Should All Games Allow Pausing?

Do you think pausing in souls games or nioh without having access to items makes the games easier or removes the “tension”. I mean you can’t pause in souls because they were designed around online and not because it was a design decision I assume.

I think that being able to pause in any capacity does give you a release valve for certain situations. I’ve certainly felt a desire to pause to cool off during certain boss battles in Souls and Nioh. Not having the ability to take a breather or reduce the tension of the situation can be a mental factor. It’s not a strong one admittedly, and this is a huge hit in user experience that I can’t deny Continue reading

Balancing Team Games

When it comes to comp FPS multiplayer. How would approach balancing? looking at games like destiny and overwatch balance seems impossible with patches to fix things which may cause other problems and so on.

Okay, balancing a game like Destiny is probably impossible. It has random loot drops if I’m not mistaken, the complexity is way too high.

Overwatch seems more workable. I’m admittedly not an expert on the game, so take everything I say with a grain of salt.

Basically, Overwatch has a ton of character types that seem fairly useless, like all the snipers, turrets, and Mei. They’ve never been good, they probably never will be good, given the format of the game. They’ve been consistently bottom tier since the game came out. They’re strong at one thing, but have weak versatility, and are generally not objective oriented. Continue reading

Designing for Multiple Enemies

What’s the best way to make interesting bosses, or enemy encounters where you fight more than one boss, or enemy at the same time?

Well, I’m not gonna say this is the best, but some things to consider are the ways different enemies divide up space. Like in Nier Automata, some enemies have lasers that cut across a part of the battlefield, some shoot huge clusters of bullets that need to be shot through or moved around, some get up close and flail their arms to keep out a constant hitbox, making them actually exploitable to get perfect dodges.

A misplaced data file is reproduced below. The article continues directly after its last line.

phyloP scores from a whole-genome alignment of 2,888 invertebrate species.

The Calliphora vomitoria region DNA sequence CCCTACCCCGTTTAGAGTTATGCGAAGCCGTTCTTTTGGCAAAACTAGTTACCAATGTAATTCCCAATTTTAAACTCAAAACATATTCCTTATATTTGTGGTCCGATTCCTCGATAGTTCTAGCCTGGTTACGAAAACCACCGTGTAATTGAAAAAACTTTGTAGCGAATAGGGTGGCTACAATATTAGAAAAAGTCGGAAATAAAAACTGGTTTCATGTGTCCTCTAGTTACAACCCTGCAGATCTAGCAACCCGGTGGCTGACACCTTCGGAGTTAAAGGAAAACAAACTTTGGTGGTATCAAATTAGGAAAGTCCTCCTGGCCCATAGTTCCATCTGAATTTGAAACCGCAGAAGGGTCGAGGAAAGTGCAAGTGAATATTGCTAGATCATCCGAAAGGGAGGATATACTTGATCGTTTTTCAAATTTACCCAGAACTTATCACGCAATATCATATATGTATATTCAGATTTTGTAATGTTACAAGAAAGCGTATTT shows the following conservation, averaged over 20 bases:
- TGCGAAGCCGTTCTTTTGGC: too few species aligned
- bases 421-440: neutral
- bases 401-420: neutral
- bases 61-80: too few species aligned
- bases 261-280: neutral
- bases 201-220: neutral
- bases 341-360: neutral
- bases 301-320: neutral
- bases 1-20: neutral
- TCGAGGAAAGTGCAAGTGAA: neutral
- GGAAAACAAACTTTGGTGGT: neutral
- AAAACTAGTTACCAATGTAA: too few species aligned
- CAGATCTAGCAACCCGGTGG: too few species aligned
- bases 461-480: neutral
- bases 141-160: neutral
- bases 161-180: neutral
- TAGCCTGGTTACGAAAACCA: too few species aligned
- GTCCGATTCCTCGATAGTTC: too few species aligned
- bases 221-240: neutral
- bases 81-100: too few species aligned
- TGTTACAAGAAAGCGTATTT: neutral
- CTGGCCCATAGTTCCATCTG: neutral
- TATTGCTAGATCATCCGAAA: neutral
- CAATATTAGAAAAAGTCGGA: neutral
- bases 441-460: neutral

The key thing is making sure the enemies overlap in different ways. The most common example of this ever is a ranged enemy plus a melee enemy, or a rushdown enemy plus a slower enemy with wide hitboxes. Continue reading

Deep Defense

What are some games that encourage a defensive playstyle with a lot of depth?

Tough question. I mean, technically a lot of deep games encourage a defensive playstyle already, like street fighter before V, competitive Pokemon, Starcraft, arguably Smash Bros, etc. Go is probably a safe answer since a lot of it is building shapes that sort of cause your opponent’s shapes to collapse in on themselves rather than playing aggressively. Pretty sure Age of Empires counts since structures have incredibly high health compared to Starcraft, but I don’t really play that game. Tower defense seems like an obvious place to look for something in this ballpark.

The trouble is that defense seems to kind of be the default that people settle into. Defense is low risk low reward play, and most games offer that to some extent. It becomes cheese when you can eliminate risk but still make progression towards victory. Players need to be incited to play aggressively, because their instinct is usually to find safe surefire ways of winning. Continue reading

Games Before Their Time

What are some games that would have been better if not for technical limitations?

Hard to say, most games don’t overscope that much. It’s easier to look at how games evolved as technology got better to allow for them. Like, before a certain technological point, certain genres of game simply weren’t possible. For example, there weren’t any twin stick shooters on the N64 or any system before it. I think it’s almost always possible to make a good game within the technological limitations you’re operating under, but making a specific type of game might not be possible. And I think if the game was made before the right tech existed, then it’s just too bad for that particular game. Continue reading